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The one that didn’t get away

Late last spring, two ranchers from North Dakota, David and Craig, came up to Admiralty Island to go on a Alaska guided hunt for brown bear with Hans and Charlie, Southeast Alaska Guiding’s other guide. The group was nearing the verge of coming away empty-handed, which, let’s face it, can happen from time-to-time when searching for that prize bear. Craig already had his trigger on the prize earlier in the week, but his shot never hit the vitals and the big brown bear escaped into the dense Alaska woods despite the group chasing the bear tooth and nail up the mountain side.

Fearing bad luck on the last Alaska brown bear hunt of the spring, Hans and the crew woke up on the last day to a rain that was coming down in buckets.

“It was like a cow pissing on a flat rock,” Hans recalled with a laugh.

Visibility was slim as the group gazed down the entire beach. On top of it, their binoculars and scopes were fogging up because of the heavy rain coming down.

“Looking through the rain was like a haze,” Hans said.

The crew set up on a small island at the mouth of the bay underneath a spruce, with Hans making a little roof with Beachwood he found nearby to try and keep the team dry. All they could do was wait, just wait for a bear to walk out of the woods to the water like one had a few days prior.

To say things looked bleak was an understatement.

Hans tried to stay positive.

“You know guys, when everything looks bad, by the end of the day we’ll come out smelling like a rose,” Hans recalled telling David, Craig and Charlie.

Craig, though, just about had enough and wanted to go back to the boat to warm up with some tea and, more importantly, get dry.

So as they headed back to the 50-foot “Northern Star” vessel on an 18-foot skiff, Hans spotted a large white beast moving on the beach out of the corner of his eye about a half mile out.

It was a bear. Not a polar bear, but a huge brown bear with a giant white mark on his back.

The white mark was a scar.

“If it never had that white scar we would’ve never seen it,” Hans said.

The chase was on.

The group headed back to the rocky beach in the driving rain. The key was to get down wind ahead of the bear, which was just cruising along the beach, so it wouldn’t smell the hunters.

Now, finding a bear is one thing, but making sure it’s male is another. Southeast Alaska Guiding only hunts male bears, and although this bear was more than large enough to be a male, there was no guarantee.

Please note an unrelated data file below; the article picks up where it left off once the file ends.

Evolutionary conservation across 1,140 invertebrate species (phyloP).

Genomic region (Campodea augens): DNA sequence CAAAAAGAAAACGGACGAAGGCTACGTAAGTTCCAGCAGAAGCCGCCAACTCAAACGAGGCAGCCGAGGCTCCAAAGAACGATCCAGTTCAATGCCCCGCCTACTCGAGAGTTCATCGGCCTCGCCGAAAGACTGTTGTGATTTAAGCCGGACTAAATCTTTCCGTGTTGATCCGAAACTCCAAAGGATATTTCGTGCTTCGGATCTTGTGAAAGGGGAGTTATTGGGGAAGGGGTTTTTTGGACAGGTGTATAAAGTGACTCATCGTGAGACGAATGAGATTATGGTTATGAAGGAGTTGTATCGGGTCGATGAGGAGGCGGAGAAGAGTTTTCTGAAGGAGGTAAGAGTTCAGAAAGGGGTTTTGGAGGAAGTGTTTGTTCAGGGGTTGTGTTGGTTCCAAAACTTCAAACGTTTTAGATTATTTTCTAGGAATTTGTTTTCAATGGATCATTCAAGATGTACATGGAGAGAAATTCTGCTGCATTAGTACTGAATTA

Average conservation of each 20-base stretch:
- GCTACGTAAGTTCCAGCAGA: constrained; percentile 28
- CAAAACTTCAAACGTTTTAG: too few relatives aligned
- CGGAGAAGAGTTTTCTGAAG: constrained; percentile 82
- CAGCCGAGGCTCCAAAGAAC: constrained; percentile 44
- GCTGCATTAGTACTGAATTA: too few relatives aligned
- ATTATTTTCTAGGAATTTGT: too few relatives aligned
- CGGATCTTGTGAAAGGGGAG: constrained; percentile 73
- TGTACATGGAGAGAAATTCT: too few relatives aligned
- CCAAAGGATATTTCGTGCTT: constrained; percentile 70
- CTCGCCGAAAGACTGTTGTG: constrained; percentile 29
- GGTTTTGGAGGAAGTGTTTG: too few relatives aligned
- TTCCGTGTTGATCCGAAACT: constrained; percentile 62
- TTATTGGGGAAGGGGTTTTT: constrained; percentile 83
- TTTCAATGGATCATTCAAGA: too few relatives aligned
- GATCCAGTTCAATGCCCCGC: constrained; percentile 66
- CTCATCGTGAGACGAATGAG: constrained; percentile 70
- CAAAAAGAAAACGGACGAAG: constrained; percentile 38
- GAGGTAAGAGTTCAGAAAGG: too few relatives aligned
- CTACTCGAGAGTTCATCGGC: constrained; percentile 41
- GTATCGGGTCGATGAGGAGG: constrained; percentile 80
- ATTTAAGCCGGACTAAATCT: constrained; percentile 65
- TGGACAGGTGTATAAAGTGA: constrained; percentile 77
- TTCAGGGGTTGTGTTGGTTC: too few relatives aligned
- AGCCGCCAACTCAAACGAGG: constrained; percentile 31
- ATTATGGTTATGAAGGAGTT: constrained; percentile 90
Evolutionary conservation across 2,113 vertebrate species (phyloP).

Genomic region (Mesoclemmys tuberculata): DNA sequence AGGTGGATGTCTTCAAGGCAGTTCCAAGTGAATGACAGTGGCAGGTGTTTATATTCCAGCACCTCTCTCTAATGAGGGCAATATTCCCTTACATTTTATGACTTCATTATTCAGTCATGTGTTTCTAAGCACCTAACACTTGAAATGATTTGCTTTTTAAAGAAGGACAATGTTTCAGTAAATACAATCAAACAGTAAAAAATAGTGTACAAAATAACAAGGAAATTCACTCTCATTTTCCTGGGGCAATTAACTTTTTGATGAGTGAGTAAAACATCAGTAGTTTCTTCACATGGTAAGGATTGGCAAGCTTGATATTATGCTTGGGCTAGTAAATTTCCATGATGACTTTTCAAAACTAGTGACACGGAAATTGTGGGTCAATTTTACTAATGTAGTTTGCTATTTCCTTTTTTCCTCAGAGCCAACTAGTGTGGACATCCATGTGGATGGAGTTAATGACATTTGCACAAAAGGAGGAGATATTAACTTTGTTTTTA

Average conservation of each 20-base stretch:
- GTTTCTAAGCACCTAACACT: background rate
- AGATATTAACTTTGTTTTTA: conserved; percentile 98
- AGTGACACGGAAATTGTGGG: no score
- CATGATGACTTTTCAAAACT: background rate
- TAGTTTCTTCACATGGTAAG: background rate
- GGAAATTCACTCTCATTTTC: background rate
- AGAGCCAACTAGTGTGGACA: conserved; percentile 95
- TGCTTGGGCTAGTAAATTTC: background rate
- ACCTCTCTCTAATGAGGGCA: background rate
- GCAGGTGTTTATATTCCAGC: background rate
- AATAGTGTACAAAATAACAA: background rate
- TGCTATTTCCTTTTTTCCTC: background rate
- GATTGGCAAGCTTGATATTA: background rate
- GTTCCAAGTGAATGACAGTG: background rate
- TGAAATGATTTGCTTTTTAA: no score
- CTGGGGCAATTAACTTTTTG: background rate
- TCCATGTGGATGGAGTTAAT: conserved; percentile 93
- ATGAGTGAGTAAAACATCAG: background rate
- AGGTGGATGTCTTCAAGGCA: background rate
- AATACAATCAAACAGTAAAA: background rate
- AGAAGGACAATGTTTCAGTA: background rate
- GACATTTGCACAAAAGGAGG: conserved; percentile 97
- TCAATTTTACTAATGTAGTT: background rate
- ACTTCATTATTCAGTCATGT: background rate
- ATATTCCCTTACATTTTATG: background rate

So when they finally got ahead of the bear, almost ready to take down the huge beast, Hans first needed to distinguish whether it was male or female as the bear was walking toward the group — who was set up a few hundred yards away. Hans had to hurry because the bear was quickly approaching.

This was no easy task though. With the driving rain and poor visibility already making things difficult for Hans to see if it was male or female, being spring time didn’t make things easier either.

But Hans concentrated through his spotting scope he had set up in a different spot than the other hunters. Finally, in the nick-of-time, Hans found his cue it was a male right before the bear was getting really close, and gave the thumbs up to David for his shot.

“I’m looking at this bear and you got to see him,” Hans said. “It looked like it was a male bear, but you have to be 100 percent sure. I finally spotted that thing and gave him the thumbs and he nailed that bear into the ground from 40 yards. A 9-foot brown bear with a big white scar on his back.”

David and Greg got their kill and the trip was a giant success, an Alaska brown bear hunt those two will never forget. But for Hans, this bear was one he thinks he saw before, especially after he examined that white scar on the bear.

“While we were skinning the bear we found the chuck of lead underneath it. This bear was hit,” Hans said.

The year before, a similar situation happened with one other hunter. A hunter had this big brown bear lined up about 50 yards out — in almost the exact same spot on the beach as David got his kill — but the one gentleman a year prior clipped the bear with his shot and they never found him again.

“Was it us or someone else? It’s hard to say,” Hans said. “I think we wanted to believe it was the same bear we seen the year before.”

The next hunting trip is set to begin in late August. Check back for more exciting hunts and first-hand accounts of exciting Alaska guided hunts from Hans and Southeast Alaska Guiding.




Southeast Alaska Guiding | PO Box 240266 | Douglas, Alaska 99824 USA | Cell: 907-209-2109 | Email: hans@seaguiding.com | Copyright 2012 - All Rights Reserved